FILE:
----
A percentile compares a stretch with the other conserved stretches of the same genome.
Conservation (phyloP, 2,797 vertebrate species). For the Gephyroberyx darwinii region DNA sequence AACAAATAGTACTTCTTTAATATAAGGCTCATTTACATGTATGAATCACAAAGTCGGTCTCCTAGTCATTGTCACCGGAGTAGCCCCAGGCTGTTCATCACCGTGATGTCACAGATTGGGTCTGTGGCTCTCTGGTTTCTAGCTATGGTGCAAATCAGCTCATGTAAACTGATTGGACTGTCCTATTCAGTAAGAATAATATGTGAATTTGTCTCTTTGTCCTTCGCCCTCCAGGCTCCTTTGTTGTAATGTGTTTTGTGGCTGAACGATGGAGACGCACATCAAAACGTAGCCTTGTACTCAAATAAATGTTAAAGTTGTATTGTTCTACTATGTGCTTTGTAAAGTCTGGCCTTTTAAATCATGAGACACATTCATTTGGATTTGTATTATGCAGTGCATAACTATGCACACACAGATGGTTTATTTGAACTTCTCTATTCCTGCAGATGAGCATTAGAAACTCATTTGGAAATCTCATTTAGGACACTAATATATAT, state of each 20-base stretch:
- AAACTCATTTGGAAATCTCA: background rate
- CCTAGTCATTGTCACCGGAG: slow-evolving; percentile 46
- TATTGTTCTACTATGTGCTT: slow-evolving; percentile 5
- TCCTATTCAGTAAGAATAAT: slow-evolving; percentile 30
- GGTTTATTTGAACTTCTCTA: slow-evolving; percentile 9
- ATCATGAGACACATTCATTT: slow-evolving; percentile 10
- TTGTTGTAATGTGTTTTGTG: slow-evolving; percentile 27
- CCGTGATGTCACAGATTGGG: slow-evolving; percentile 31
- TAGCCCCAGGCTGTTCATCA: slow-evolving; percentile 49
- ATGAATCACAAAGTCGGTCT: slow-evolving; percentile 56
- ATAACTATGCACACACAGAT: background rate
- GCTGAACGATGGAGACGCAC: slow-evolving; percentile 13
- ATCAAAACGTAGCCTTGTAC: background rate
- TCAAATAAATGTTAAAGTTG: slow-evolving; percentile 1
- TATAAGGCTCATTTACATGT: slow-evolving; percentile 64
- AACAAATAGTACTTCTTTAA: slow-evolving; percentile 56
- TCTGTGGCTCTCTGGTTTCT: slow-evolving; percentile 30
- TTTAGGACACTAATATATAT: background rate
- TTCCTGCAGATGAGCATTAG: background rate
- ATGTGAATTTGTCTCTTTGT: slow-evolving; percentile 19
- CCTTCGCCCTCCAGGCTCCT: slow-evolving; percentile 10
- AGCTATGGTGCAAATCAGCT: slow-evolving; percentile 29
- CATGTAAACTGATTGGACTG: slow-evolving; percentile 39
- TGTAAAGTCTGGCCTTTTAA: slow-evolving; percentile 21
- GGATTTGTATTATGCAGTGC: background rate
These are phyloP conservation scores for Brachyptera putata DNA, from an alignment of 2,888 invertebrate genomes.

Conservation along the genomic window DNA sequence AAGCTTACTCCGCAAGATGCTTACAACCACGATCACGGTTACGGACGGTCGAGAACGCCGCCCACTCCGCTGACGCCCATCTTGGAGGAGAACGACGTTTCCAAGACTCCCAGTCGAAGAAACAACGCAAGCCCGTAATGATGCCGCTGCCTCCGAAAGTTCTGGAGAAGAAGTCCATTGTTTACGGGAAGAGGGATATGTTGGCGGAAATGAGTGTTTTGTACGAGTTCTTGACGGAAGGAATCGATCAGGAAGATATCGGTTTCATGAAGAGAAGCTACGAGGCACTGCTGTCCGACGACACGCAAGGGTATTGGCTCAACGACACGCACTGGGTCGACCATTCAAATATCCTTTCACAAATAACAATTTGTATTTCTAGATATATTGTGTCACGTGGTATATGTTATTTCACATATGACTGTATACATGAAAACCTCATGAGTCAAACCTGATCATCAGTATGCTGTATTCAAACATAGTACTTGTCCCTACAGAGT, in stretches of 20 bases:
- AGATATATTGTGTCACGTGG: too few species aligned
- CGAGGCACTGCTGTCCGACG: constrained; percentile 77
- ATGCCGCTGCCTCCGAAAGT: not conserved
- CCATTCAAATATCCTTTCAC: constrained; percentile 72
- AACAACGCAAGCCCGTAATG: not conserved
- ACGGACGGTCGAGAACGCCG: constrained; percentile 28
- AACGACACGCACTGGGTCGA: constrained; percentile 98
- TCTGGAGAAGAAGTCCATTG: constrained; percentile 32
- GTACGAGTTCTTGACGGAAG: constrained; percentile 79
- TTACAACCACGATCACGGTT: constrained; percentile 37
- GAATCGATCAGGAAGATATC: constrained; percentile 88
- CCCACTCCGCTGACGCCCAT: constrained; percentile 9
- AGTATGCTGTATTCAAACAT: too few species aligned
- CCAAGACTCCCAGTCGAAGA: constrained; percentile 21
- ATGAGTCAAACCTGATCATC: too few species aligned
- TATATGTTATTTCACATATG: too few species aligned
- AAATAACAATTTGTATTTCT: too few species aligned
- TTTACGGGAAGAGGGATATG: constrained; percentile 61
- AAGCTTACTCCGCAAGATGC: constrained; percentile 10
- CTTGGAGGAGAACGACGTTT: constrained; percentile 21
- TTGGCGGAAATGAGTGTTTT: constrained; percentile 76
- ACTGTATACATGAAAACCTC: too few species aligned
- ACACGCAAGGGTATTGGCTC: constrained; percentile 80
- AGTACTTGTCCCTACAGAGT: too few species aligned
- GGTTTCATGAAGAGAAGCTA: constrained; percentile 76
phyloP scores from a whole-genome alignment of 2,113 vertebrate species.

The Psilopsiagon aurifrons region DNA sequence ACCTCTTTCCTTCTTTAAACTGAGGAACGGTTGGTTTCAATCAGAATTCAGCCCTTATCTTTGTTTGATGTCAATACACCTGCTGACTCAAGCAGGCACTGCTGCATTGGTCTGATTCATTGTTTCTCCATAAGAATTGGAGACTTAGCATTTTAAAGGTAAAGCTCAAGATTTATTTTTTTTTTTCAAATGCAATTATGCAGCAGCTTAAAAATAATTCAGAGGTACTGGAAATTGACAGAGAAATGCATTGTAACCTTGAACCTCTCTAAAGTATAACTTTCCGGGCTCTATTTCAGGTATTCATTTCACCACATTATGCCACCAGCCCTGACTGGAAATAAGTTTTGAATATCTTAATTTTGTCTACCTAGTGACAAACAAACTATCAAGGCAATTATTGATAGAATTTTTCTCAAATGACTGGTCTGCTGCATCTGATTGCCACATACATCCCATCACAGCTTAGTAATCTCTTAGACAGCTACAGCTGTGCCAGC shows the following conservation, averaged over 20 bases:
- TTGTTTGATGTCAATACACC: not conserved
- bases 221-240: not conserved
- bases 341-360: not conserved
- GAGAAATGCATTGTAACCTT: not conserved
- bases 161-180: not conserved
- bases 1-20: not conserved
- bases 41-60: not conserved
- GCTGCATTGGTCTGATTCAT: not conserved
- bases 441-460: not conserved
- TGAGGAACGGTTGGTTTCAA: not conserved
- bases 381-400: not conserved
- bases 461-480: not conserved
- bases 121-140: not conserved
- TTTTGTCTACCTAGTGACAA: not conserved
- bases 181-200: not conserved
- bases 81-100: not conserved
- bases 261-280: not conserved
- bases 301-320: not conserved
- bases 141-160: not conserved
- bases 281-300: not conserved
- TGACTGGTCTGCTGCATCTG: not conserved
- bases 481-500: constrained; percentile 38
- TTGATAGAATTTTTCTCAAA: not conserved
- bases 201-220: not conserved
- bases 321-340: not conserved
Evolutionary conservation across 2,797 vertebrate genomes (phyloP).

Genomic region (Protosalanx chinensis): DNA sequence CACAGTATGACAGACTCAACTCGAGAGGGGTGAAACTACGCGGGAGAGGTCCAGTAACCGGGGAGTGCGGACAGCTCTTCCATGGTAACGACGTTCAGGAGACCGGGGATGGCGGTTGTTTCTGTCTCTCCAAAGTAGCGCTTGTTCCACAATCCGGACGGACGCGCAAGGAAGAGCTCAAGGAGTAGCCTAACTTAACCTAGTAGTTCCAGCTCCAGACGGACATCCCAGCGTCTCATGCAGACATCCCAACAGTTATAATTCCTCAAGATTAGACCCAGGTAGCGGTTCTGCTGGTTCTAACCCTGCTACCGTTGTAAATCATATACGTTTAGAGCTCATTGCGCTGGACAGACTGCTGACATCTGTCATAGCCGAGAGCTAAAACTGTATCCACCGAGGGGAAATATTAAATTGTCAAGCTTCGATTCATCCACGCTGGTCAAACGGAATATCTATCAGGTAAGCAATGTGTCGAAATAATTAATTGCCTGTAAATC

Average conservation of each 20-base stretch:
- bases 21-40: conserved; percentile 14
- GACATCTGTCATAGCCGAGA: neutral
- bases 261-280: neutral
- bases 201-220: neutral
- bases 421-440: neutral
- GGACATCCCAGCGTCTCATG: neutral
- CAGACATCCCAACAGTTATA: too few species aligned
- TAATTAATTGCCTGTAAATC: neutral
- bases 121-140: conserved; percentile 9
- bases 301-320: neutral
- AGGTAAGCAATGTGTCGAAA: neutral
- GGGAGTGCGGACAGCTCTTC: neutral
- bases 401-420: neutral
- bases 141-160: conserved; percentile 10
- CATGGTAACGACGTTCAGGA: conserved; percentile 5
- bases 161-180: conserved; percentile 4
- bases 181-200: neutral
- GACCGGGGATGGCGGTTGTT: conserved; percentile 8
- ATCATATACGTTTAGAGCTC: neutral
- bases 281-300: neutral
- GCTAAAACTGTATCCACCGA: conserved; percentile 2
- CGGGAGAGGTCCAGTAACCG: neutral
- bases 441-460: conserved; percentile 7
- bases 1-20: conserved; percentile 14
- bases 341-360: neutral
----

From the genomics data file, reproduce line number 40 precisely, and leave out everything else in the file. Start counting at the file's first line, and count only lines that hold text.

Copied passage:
- GAATCGATCAGGAAGATATC: constrained; percentile 88